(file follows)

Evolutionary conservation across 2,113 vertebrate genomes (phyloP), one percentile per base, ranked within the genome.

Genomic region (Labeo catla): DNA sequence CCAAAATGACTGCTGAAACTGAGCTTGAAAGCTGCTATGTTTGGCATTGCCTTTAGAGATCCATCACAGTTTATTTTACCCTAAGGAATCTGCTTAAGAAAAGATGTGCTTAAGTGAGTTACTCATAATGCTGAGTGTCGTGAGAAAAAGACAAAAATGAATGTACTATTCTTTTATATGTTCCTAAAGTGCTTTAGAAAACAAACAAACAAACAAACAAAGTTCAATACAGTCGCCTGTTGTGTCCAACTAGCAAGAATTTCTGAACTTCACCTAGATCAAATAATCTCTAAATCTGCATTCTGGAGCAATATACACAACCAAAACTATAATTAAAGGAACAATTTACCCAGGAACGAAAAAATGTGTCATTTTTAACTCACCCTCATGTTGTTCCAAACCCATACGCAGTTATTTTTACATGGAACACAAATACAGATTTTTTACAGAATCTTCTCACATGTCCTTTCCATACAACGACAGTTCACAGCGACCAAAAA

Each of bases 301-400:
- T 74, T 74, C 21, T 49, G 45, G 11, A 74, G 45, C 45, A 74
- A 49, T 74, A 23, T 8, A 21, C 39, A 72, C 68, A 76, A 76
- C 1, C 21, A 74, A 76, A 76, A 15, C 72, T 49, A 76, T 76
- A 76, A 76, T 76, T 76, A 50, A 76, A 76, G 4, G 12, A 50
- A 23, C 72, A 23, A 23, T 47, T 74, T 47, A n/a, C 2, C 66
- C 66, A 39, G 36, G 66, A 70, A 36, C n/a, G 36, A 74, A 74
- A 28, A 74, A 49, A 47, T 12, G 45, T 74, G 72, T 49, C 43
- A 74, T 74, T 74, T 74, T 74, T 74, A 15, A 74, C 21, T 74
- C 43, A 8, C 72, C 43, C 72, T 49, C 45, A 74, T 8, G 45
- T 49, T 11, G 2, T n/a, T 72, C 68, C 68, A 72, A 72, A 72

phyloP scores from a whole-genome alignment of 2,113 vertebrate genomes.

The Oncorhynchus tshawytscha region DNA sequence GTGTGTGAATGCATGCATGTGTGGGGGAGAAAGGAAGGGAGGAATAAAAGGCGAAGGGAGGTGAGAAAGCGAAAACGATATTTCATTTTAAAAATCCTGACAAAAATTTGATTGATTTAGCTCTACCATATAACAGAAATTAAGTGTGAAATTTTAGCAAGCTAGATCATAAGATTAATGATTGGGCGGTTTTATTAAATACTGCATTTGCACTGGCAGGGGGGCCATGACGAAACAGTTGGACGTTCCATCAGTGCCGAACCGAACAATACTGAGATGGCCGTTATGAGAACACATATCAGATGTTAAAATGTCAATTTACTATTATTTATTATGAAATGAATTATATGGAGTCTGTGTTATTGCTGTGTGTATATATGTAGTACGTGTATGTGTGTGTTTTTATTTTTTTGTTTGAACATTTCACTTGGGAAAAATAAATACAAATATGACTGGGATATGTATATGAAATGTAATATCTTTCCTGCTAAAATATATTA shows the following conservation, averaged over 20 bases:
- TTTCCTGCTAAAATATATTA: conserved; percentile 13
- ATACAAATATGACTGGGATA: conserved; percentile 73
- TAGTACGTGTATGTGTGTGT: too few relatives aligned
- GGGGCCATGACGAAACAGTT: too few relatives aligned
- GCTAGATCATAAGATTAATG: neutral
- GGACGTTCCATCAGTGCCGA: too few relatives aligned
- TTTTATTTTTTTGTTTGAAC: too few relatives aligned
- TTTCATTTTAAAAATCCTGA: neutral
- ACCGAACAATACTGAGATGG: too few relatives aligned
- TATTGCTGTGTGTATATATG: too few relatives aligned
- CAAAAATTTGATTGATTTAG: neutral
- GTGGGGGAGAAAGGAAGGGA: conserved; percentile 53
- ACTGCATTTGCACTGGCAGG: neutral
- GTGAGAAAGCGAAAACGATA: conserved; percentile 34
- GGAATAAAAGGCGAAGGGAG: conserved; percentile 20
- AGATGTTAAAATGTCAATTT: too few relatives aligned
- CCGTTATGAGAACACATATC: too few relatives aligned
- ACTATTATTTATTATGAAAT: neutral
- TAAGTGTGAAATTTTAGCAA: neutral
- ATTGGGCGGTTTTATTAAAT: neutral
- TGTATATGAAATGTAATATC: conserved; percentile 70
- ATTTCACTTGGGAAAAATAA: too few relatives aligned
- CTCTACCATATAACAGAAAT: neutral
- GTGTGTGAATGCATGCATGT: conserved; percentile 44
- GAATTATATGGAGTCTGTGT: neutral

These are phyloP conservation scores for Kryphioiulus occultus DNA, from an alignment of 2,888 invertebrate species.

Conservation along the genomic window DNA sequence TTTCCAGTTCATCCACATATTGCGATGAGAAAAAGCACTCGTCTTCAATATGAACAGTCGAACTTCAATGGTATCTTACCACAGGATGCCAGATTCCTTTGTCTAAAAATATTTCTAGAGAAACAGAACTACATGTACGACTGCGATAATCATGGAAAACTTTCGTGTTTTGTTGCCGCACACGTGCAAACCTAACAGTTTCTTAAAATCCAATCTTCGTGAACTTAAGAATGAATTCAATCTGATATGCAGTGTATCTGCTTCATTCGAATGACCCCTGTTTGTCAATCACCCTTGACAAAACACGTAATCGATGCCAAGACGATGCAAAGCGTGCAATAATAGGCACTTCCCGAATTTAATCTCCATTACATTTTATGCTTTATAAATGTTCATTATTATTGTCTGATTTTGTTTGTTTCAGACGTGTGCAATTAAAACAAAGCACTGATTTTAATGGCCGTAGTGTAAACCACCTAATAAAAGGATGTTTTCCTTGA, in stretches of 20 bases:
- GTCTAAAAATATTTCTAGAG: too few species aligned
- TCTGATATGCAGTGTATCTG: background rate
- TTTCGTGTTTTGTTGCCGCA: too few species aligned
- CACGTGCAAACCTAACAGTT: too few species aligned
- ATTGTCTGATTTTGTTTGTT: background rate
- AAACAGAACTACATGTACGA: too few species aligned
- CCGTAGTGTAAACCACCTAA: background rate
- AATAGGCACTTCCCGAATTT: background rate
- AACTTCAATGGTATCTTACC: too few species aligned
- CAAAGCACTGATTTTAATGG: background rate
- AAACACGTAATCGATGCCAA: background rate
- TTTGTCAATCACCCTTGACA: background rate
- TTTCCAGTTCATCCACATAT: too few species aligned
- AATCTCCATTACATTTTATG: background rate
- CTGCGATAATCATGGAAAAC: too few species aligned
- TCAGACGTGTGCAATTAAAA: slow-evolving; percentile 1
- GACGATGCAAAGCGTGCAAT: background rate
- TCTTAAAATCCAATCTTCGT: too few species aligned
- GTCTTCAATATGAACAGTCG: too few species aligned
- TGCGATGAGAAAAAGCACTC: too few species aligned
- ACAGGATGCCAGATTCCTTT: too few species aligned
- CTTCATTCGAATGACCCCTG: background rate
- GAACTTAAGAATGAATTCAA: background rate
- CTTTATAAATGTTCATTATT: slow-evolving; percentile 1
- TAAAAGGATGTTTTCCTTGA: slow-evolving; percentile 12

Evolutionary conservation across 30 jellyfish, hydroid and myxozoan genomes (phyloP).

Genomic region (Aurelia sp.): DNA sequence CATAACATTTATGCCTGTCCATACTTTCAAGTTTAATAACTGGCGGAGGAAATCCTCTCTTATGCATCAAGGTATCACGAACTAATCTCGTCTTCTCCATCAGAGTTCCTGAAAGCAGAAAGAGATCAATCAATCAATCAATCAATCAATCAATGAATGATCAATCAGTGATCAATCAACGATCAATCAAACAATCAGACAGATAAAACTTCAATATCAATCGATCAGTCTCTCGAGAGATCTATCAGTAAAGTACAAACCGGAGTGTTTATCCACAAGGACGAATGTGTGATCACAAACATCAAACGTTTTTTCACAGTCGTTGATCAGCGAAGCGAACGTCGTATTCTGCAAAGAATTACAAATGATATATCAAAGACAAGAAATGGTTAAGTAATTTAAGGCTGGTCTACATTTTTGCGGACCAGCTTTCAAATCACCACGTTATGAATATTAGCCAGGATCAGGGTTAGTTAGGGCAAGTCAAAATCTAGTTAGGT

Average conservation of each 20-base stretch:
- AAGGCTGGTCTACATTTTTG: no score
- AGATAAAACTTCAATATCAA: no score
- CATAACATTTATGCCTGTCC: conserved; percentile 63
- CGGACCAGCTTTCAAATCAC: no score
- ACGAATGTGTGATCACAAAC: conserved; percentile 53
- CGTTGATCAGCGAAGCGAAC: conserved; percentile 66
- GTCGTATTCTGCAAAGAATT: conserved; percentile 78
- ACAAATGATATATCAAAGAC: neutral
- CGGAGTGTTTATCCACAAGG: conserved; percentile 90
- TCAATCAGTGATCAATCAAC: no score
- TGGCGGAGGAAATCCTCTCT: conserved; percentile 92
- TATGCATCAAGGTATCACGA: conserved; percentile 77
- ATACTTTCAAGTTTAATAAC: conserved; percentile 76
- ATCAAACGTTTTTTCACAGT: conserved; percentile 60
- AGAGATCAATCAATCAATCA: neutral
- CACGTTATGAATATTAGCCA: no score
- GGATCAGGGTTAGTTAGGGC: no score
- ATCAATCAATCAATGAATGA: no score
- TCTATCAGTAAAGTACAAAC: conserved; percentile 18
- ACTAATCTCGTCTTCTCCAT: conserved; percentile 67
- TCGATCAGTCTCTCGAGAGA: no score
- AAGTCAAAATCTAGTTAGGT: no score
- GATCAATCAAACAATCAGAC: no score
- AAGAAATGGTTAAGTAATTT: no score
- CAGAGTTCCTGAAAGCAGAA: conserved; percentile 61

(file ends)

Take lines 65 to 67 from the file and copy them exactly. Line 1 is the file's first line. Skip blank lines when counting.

- GAACTTAAGAATGAATTCAA: background rate
- CTTTATAAATGTTCATTATT: slow-evolving; percentile 1
- TAAAAGGATGTTTTCCTTGA: slow-evolving; percentile 12